Women Public Speakers in the United States, 1800-1925: A Bio-Critical Sourcebook

By Karlyn Kohrs Campbell | Go to book overview

crusader, long before men or women of any race entered the arena. ( Crusade, xxxi- xxxii)

However great her dedication and fearlessness, she should be acclaimed equally for her rhetorical skills. In the words of historian John Hope Franklin, "For more than forty years Ida B. Wells was one of the most fearless and one of the most respected women in the United States. She was also one of the most articulate" ( Crusade, ix). She constructed messages that could withstand scrutiny and skepticism. She developed arguments that, collectively, made a strong case for viewing lynching as a form of social control. Most important, she selected and deployed her evidence so that it could not be impeached, and she used the words of southern whites so effectively that, as she said, "out of their mouths shall the murderers be condemned" ( A Red Record, 15).


SOURCES

Much of Wells Barnett's rhetoric appeared as articles in newspapers and other periodicals. Of the three newspapers that she edited and/or owned, only the June 22, 1911, issue of the Fellowship Herald, Chicago, which she edited, is extant ( DuSable Museum, Chicago). Copies of Free Speech, like twenty-five other African-American newspapers published in Memphis, were not preserved. No copies of the Chicago Conservator for the period when she edited and owned it, June 1895-ca. January 1897, are extant. Her articles were widely quoted by the Black press; some are preserved in northern newspapers. No copy of her explosive essay "Exiled," New York Age, June 25, 1892, which was the basis for her Southern Horrors and United States Atrocities pamphlets, still exists. The most comprehensive record of her early anti-lynching campaign rhetoric is located in the British Library Newspaper Library. The best U.S. sources of information are her autobiography, Mildred Thompson's exploratory study, and the Ida B. Wells Papers, University of Chicago Library.

Other source materials are available in the Lynching Files (the most comprehensive in the United States) and the Margaret Murray Washington Papers, Tuskegee Institute, Tuskegee, Alabama; Joel E. Spingarn Papers and nineteenth-century African-American newspapers, Moorland-Spingarn Center, Howard University, Washington, D.C.; Commission on Interracial Cooperation Papers, Committee on Civil Rights Papers, and Association of Southern Women for the Prevention of Lynching Papers, Trevor Arnett Library, Atlanta, Georgia; Ida B. Wells-Barnett Clippings File and the Irene McCoy Gaines Papers, Chicago Historical Society; Tuskegee Institute Clippings File (lynching), nineteenth-century African-American newspapers and periodicals, Chicago Public Library; Jane Addams Papers, University of Illinois, Chicago; William Monroe Trotter Papers, Boston University Library; The Woman's Era [newspaper], Boston Public Library; Mary White Ovington Papers, Wayne University Archives of Labor History and Urban Affairs, Detroit, Michigan; Southern Historical Collection's Jessie Daniel Ames Papers and Southern Tenant Farmer's Union Collection, University of North Carolina Library, Chapel Hill; local newspapers, Public Library and Information Center, Memphis, Tennessee; Ida B. Wells File, including United States Atrocities [microfilm], Lynching Files, National Negro Congress Papers, and W.E.B. DuBois Papers, New York City Public Library; Fraternity [ SRBM journal] and assorted British newspapers, especially TheManchester Guardian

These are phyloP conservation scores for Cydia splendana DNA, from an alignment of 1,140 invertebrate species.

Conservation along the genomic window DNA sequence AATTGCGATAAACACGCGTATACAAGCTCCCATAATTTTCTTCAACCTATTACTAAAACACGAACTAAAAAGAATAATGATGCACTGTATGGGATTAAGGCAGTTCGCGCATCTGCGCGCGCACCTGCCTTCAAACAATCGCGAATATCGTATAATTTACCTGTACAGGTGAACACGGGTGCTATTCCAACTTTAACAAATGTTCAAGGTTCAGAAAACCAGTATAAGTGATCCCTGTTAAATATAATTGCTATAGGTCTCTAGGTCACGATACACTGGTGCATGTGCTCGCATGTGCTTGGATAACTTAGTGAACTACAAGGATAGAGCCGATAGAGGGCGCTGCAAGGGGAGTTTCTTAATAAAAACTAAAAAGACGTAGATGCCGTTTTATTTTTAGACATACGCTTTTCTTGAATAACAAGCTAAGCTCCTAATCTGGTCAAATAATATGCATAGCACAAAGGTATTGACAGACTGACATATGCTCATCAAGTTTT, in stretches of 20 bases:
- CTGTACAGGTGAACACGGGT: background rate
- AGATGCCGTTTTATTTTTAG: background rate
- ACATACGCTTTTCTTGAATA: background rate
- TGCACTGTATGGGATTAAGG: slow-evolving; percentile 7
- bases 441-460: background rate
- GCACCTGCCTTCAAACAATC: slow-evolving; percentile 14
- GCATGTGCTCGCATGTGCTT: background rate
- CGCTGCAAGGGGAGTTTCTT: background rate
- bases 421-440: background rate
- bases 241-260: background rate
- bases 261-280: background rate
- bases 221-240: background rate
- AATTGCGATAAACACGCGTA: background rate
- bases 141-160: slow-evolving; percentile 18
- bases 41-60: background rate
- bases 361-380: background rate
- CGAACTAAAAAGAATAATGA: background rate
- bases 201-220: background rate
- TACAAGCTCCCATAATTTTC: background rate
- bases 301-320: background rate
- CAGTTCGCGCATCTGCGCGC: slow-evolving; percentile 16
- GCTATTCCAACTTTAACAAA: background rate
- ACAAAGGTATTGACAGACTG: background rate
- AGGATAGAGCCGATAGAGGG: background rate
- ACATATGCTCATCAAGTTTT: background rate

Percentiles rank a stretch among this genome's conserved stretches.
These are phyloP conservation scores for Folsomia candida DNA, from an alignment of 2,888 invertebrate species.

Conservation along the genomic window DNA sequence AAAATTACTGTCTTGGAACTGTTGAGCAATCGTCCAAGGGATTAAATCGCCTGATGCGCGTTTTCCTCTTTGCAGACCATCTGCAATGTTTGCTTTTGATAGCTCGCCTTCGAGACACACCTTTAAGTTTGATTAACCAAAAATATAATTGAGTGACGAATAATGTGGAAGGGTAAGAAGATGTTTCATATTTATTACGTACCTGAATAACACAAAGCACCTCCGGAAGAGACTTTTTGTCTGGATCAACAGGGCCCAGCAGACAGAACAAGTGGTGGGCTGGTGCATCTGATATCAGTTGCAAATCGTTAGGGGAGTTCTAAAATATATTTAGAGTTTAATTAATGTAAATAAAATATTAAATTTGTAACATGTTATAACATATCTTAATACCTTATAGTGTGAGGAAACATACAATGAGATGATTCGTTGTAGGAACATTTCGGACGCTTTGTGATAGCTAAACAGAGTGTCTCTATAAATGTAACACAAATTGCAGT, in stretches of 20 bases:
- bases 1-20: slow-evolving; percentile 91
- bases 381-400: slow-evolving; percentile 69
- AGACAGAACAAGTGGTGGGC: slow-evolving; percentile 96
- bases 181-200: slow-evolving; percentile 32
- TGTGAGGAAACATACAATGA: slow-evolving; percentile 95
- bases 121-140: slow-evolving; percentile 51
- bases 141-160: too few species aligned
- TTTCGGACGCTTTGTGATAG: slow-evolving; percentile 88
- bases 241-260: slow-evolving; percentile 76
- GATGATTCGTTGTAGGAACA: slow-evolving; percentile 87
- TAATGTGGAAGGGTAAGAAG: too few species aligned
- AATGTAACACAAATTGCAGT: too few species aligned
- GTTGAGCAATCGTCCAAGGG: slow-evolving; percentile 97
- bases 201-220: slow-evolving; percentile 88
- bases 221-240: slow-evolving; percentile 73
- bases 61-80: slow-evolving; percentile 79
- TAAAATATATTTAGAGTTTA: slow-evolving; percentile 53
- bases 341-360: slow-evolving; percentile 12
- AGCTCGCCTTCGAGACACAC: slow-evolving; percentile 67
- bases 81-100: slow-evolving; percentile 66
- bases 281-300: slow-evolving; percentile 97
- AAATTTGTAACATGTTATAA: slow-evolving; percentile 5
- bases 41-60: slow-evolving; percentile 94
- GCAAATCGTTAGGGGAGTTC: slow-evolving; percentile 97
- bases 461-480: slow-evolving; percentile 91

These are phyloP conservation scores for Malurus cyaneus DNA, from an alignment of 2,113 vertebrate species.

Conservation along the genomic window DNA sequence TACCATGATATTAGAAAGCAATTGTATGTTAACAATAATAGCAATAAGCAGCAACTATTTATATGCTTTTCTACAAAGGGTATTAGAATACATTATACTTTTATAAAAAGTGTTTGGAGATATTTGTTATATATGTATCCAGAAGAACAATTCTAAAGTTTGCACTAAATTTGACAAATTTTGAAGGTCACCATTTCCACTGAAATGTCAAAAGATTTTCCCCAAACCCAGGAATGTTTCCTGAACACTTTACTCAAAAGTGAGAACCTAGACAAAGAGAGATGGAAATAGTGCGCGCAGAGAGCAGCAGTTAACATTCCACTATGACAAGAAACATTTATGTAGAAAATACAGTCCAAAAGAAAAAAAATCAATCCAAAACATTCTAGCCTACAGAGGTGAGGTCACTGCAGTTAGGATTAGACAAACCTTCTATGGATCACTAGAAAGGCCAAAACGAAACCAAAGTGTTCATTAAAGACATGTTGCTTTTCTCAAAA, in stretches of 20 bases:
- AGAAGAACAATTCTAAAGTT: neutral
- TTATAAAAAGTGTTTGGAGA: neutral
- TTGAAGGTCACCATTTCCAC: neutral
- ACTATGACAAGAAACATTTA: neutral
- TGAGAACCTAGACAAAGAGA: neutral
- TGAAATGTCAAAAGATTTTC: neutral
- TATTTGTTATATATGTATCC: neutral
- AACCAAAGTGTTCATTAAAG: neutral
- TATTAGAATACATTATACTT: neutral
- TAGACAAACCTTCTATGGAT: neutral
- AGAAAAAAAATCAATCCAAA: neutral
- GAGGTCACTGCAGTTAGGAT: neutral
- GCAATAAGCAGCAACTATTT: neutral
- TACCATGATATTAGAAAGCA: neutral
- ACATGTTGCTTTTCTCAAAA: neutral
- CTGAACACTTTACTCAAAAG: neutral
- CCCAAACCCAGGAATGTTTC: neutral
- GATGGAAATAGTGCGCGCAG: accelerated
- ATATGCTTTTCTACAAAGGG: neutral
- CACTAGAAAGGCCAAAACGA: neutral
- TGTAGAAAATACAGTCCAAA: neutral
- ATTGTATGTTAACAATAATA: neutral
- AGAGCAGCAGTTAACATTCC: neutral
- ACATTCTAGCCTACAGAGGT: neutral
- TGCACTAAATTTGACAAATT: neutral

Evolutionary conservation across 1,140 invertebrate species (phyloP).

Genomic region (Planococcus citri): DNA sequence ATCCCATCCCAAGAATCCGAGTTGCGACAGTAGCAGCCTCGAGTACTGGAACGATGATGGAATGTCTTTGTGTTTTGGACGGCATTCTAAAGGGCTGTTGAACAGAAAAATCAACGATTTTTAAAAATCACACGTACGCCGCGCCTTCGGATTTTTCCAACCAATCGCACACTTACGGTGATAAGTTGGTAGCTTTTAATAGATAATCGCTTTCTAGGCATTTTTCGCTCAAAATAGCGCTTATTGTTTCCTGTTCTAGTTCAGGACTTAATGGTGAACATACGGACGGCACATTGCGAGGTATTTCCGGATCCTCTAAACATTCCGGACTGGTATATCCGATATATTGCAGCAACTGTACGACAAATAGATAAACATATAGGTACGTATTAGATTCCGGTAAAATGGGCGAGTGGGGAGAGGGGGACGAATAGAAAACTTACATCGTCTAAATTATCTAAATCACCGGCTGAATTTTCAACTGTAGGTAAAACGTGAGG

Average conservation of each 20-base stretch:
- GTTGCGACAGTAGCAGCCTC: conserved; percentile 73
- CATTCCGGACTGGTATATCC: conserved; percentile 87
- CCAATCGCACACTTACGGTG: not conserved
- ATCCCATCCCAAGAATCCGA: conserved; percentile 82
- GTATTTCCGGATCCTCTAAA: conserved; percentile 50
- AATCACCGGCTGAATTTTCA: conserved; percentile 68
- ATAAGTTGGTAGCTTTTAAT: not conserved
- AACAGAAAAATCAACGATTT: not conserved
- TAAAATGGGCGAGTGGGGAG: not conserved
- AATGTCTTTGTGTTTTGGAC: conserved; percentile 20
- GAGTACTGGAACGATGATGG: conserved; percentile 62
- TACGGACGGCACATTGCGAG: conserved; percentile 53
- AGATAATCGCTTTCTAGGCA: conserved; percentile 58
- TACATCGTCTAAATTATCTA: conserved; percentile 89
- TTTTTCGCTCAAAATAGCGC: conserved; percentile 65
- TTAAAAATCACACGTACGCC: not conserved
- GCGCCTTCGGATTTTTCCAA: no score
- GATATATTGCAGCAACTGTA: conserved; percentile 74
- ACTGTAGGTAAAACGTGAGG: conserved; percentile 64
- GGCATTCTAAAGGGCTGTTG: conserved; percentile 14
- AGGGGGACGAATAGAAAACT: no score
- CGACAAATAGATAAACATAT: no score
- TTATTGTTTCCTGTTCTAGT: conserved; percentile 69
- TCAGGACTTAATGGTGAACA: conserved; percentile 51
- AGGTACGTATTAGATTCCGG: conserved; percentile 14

-472-

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